There were a lot of naysayers who said that the Bengals should have drafted a tackle instead of Ja’Marr Chase with the No. 5 overall pick in the 2021 NFL Draft. They are awfully silent now.
Chase, who won the Biletnikoff Award in 2019, was named the NFL Offensive Rookie of the Year after an incredible first year in the league. The former LSU Tiger caught 81 passes for 1,455 yards and 13 touchdowns, setting rookie records for single-year and single-game receiving yards en route to the Super Bowl.
While Chase was all over the field for Cincinnati in 2021, it sounds like he will be even more involved in the Bengals offense in 2022. He is going to do it all.
After practice on Tuesday, wide receivers coach Troy Walters said that the team plans to use Chase in multiple roles as both a pass-catcher and ball-carrier. It is becoming increasingly popular in the NFL to give the best players the ball as often as possible, even out of the backfield.
Take Deebo Samuel for example. He coined the term ‘Wide Back’ last season.
Although it is unlikely that Chase will see nearly as many touches as a rusher this fall as Samuel did a year ago, the team plans to use him out of the backfield a lot more. It also plans to move him from the outside to the slot on various occasions throughout the year.
Ja’Marr Chase has a new role in the Bengals offense.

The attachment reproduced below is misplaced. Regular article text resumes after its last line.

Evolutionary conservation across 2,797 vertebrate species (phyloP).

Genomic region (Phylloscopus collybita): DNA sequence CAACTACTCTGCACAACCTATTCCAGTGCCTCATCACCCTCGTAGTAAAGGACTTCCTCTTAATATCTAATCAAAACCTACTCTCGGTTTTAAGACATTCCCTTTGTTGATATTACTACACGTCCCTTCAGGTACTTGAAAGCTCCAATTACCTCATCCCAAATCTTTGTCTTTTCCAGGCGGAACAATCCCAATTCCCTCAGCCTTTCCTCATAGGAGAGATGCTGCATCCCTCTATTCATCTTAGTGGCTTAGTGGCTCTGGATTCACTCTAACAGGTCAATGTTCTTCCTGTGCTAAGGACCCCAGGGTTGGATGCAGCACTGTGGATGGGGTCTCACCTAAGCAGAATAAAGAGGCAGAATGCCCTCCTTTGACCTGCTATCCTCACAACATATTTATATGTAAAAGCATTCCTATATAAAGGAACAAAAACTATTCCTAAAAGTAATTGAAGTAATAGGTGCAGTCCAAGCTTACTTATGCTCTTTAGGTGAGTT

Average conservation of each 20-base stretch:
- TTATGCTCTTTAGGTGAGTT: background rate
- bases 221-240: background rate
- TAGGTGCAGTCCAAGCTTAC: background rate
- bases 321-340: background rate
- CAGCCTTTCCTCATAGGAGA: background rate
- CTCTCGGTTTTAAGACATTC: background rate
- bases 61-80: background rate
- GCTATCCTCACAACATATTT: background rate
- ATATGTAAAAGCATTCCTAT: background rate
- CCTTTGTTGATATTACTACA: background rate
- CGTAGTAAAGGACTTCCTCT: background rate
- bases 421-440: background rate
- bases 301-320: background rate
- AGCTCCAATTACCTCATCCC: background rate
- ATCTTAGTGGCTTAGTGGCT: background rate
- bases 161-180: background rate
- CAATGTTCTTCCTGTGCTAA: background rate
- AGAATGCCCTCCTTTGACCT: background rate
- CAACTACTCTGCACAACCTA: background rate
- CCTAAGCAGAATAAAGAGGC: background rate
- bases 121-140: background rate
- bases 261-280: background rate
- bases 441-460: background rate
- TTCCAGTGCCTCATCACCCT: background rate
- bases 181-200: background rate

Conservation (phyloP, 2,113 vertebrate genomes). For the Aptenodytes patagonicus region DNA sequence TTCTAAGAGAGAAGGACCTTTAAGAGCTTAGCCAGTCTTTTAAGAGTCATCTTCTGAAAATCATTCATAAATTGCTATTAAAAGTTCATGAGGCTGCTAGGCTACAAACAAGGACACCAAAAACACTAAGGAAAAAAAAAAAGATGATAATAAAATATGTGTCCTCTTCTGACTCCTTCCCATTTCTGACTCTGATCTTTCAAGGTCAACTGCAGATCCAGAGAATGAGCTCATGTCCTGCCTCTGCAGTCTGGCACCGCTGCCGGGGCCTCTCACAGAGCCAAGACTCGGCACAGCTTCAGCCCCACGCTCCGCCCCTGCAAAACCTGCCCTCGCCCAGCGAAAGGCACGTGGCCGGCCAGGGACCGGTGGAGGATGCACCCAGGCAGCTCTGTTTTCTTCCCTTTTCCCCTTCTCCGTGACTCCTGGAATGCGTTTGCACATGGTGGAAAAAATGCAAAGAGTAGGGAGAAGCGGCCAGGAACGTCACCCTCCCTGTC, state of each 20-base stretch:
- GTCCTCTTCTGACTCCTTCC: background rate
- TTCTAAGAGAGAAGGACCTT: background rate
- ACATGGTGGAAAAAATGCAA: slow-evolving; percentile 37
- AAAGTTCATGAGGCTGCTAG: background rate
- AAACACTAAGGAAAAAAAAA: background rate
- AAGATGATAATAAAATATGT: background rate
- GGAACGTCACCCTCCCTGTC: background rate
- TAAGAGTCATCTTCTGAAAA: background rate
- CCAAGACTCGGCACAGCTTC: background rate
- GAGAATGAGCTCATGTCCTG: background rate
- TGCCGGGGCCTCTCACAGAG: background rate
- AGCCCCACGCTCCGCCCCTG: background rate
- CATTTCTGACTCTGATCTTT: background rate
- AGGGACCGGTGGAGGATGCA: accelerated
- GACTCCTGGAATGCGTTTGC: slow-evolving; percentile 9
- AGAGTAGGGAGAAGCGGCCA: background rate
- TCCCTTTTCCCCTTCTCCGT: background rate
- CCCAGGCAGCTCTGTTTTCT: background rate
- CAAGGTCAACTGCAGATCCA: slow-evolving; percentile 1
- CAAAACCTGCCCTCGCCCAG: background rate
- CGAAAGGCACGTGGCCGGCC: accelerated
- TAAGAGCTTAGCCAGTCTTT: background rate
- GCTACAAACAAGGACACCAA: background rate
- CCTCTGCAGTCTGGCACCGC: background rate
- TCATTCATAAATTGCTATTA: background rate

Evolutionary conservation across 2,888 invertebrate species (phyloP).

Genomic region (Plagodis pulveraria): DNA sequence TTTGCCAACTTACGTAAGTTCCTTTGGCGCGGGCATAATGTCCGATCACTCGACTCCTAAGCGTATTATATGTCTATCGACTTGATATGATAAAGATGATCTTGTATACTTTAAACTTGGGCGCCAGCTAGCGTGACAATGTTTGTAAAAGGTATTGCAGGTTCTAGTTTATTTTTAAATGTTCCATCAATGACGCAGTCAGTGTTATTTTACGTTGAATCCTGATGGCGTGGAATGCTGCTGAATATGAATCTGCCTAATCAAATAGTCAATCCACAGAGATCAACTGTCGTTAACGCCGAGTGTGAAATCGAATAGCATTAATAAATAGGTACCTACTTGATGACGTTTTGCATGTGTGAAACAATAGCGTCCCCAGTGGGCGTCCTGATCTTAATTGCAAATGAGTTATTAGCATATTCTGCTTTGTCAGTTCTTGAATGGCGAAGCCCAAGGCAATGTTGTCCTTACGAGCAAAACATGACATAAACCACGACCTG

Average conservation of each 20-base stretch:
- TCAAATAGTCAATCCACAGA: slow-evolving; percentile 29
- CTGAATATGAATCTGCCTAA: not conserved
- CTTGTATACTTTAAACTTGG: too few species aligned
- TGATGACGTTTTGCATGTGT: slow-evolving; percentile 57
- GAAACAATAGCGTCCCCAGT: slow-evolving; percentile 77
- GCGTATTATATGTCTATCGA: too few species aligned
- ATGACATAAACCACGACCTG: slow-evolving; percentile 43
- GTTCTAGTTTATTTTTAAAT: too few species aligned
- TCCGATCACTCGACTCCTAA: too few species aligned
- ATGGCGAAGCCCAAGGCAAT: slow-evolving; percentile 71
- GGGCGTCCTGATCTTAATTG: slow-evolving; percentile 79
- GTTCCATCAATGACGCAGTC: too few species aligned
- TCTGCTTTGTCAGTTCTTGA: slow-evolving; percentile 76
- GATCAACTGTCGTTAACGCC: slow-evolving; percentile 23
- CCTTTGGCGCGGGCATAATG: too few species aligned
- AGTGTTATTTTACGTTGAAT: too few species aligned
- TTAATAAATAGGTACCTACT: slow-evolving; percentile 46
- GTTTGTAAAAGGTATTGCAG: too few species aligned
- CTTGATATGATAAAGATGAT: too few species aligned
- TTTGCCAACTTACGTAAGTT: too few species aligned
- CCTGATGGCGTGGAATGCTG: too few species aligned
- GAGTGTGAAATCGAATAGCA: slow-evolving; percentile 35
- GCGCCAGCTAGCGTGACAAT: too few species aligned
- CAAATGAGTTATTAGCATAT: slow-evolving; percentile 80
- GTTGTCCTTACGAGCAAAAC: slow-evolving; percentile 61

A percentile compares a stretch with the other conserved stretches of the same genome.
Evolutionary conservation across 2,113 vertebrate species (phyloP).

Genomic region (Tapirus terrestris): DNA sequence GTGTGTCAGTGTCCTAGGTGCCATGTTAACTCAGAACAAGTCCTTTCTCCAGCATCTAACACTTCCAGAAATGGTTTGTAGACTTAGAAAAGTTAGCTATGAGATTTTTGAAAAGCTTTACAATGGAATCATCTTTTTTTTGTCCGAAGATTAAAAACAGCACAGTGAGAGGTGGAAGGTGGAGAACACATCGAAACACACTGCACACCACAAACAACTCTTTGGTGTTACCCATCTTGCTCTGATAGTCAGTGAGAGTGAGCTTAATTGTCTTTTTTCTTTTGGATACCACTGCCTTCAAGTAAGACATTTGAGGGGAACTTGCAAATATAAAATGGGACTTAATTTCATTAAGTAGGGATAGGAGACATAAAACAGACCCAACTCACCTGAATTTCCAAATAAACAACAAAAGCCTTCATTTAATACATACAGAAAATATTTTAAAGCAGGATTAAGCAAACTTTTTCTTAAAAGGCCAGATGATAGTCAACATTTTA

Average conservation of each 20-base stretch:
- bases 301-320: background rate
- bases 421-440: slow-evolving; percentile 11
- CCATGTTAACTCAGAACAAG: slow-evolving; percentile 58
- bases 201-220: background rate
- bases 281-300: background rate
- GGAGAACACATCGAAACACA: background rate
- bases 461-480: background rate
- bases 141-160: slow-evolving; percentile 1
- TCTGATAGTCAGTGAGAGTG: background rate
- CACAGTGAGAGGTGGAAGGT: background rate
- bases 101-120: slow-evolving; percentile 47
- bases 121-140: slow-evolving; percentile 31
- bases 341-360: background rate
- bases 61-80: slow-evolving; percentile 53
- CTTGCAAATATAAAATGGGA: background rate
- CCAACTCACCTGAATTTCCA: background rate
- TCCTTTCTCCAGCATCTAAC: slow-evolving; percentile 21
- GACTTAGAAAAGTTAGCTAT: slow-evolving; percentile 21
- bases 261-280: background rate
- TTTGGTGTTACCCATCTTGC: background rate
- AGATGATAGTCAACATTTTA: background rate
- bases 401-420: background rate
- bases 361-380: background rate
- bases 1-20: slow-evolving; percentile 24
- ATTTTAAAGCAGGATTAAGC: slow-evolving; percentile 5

“He’s going to be all over the field,” said Walters. “We’re going to use him as many ways as we can. He’s a quick learner … That’s what great players want to do. They want to play everywhere. They understand the value of moving around and how you stress defenses sometimes in the slot. You don’t want defenses to focus on you. He’s embraced that challenge. Just find a way to create mismatches.”
Chase also spoke about his new role and he sounds excited about the extra wrinkle it could bring to Cincinnati’s offense.
“It’s going to make our offense more explosive,” Chase said of playing inside more often. “If we sit in there like robots and stay in the same position, they’re going to expect what’s coming. That’s why you move around.”
The change has been an adjustment for Chase, but he thinks that he actually has more room on the inside than he does on the outside.
“It gives me more space to get open. The majority of the time the middle of the field is open and you get matched up on a linebacker or safety,” he said. “If I’m inside, I’ve got to adjust to different techniques of the nickel, the safety, the linebacker, knowing when I need to cross his face, knowing when not to.”
Mike Hilton, who is the NFL’s best slot cornerback, also talked about Chase’s movement from a defensive perspective.
“They’ve got him in the slot a lot more now,” he said. “His tape speaks for itself. Teams are going to be game planning him, double teaming him and the offense is going to find a way to get it to one of their playmakers. He’s doing well. He’s not thinking too much, he’s just being himself I’m excited to see him in there.
“You cut off a lot more of your space. There are a lot more people in there. Safeties, linebackers, you have to worry about a lot more bodies. The best thing a slot receiver does is find the empty zones. You have to be a real good route runner. Learn how to read the zone on the fly and find a spot.”
The plan in Cincinnati is to give Chase the best opportunity to succeed and to keep the defense on its toes. We saw last year that when Chase has the ball in his hands, good things happen— so it seems like a good idea, but only time will tell.
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